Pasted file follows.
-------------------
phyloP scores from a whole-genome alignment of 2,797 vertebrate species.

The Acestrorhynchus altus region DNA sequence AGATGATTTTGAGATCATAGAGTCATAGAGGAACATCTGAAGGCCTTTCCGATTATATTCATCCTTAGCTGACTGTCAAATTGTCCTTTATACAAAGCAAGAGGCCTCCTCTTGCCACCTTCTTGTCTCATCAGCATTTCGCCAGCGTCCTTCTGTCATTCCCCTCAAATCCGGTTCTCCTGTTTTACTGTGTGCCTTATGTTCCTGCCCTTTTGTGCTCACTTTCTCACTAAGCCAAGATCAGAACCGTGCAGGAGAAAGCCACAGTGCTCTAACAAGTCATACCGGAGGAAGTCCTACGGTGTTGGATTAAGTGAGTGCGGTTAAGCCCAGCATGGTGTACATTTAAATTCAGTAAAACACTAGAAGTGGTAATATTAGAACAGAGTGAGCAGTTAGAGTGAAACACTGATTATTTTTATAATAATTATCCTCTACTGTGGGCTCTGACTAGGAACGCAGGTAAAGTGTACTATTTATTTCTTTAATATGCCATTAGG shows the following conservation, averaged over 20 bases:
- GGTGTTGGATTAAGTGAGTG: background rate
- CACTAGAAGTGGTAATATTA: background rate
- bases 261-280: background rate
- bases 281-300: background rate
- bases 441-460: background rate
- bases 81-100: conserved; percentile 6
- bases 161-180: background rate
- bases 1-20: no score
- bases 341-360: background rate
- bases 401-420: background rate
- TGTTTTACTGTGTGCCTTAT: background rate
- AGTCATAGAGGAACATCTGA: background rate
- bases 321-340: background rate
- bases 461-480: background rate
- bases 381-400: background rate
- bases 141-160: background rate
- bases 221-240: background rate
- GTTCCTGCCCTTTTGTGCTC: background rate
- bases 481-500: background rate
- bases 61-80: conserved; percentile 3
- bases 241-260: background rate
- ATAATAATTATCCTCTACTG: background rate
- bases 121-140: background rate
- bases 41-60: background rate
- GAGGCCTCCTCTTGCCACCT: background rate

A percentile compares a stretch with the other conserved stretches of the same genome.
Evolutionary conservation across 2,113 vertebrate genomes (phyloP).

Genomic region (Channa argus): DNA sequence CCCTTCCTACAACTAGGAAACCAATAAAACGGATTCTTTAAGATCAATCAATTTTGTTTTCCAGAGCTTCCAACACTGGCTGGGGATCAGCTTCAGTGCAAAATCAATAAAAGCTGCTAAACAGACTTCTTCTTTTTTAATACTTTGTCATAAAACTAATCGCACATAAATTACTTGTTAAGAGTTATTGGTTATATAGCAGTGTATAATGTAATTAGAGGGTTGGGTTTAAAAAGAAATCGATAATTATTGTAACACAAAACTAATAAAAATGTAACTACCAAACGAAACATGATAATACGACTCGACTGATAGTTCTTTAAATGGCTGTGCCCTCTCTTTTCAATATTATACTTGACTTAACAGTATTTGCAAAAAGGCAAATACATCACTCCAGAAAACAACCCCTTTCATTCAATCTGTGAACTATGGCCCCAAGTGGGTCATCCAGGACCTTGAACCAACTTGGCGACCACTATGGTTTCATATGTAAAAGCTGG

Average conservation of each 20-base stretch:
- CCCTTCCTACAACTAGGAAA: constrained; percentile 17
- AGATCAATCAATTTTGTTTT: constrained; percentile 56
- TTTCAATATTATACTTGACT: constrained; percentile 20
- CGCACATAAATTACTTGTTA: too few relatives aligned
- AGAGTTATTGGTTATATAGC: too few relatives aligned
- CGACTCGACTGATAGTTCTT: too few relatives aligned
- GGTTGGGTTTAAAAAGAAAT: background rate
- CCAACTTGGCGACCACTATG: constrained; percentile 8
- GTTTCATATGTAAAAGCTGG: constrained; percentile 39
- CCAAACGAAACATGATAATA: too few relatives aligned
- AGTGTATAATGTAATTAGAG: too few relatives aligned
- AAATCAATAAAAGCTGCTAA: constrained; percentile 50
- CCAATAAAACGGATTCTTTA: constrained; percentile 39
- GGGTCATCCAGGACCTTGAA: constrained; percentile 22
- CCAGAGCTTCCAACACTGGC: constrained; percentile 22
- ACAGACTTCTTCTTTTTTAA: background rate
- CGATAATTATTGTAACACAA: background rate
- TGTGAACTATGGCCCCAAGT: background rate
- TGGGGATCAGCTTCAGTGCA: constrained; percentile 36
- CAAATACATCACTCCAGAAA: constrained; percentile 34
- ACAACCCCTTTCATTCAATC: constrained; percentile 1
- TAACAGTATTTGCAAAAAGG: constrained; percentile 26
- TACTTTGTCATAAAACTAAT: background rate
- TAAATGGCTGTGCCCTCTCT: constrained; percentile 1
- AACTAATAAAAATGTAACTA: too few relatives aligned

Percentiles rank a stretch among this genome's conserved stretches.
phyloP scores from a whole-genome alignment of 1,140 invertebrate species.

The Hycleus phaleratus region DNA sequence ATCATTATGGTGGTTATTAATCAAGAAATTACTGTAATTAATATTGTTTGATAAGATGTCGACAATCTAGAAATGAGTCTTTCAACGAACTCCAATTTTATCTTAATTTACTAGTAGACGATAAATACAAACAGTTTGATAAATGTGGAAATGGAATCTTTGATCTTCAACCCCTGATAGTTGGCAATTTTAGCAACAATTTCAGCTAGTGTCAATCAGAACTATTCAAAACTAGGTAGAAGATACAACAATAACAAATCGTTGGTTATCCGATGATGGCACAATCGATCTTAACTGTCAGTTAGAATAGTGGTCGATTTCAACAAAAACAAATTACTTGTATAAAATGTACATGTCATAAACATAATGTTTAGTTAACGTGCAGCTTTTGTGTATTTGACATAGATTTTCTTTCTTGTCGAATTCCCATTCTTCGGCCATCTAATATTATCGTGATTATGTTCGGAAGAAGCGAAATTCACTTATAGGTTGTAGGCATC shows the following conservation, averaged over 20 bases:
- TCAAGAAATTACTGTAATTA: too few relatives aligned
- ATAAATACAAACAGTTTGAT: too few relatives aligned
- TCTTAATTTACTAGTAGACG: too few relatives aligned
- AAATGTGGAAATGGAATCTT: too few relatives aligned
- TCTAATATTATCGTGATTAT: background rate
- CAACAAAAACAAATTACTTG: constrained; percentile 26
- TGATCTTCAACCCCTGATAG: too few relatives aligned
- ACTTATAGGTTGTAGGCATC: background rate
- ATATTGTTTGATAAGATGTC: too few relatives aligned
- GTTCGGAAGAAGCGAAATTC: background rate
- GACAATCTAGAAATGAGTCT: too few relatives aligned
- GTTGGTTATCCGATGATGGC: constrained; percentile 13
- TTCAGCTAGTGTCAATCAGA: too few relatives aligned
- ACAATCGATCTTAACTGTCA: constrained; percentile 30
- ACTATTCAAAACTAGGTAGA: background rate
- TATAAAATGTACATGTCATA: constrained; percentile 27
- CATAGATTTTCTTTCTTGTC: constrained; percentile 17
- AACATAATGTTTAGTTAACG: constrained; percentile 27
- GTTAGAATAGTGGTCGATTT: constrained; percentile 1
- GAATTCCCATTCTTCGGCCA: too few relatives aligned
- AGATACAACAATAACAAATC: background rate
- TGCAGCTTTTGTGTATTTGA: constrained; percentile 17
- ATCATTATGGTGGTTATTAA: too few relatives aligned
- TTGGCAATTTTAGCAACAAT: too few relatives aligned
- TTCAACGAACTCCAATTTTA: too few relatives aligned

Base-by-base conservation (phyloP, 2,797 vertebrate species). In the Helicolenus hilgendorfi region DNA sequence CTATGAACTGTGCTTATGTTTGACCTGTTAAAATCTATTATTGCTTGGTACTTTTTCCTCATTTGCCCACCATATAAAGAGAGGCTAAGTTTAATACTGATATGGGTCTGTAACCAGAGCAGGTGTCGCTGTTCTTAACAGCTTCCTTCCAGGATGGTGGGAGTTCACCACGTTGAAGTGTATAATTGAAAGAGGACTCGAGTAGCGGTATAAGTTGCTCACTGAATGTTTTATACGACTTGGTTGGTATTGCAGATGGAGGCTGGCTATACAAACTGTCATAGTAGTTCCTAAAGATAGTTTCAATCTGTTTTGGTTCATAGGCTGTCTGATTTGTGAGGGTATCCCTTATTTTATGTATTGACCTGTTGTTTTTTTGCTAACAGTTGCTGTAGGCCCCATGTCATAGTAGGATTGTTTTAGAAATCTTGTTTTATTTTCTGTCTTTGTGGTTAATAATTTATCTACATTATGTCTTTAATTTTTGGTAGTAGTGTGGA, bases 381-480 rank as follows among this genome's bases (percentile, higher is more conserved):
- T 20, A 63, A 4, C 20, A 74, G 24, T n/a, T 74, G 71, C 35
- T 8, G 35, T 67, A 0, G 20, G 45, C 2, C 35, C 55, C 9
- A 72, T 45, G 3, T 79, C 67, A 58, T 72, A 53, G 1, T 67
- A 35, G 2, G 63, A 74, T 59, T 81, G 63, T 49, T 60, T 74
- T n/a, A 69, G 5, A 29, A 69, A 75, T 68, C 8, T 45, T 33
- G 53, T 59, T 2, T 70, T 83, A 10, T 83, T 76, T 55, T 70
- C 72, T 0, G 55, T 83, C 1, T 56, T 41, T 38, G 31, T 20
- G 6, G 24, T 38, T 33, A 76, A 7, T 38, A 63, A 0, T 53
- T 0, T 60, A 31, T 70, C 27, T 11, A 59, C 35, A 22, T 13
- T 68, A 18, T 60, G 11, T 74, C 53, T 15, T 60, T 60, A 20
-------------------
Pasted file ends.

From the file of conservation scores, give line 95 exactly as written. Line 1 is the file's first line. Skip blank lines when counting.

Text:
- T 68, A 18, T 60, G 11, T 74, C 53, T 15, T 60, T 60, A 20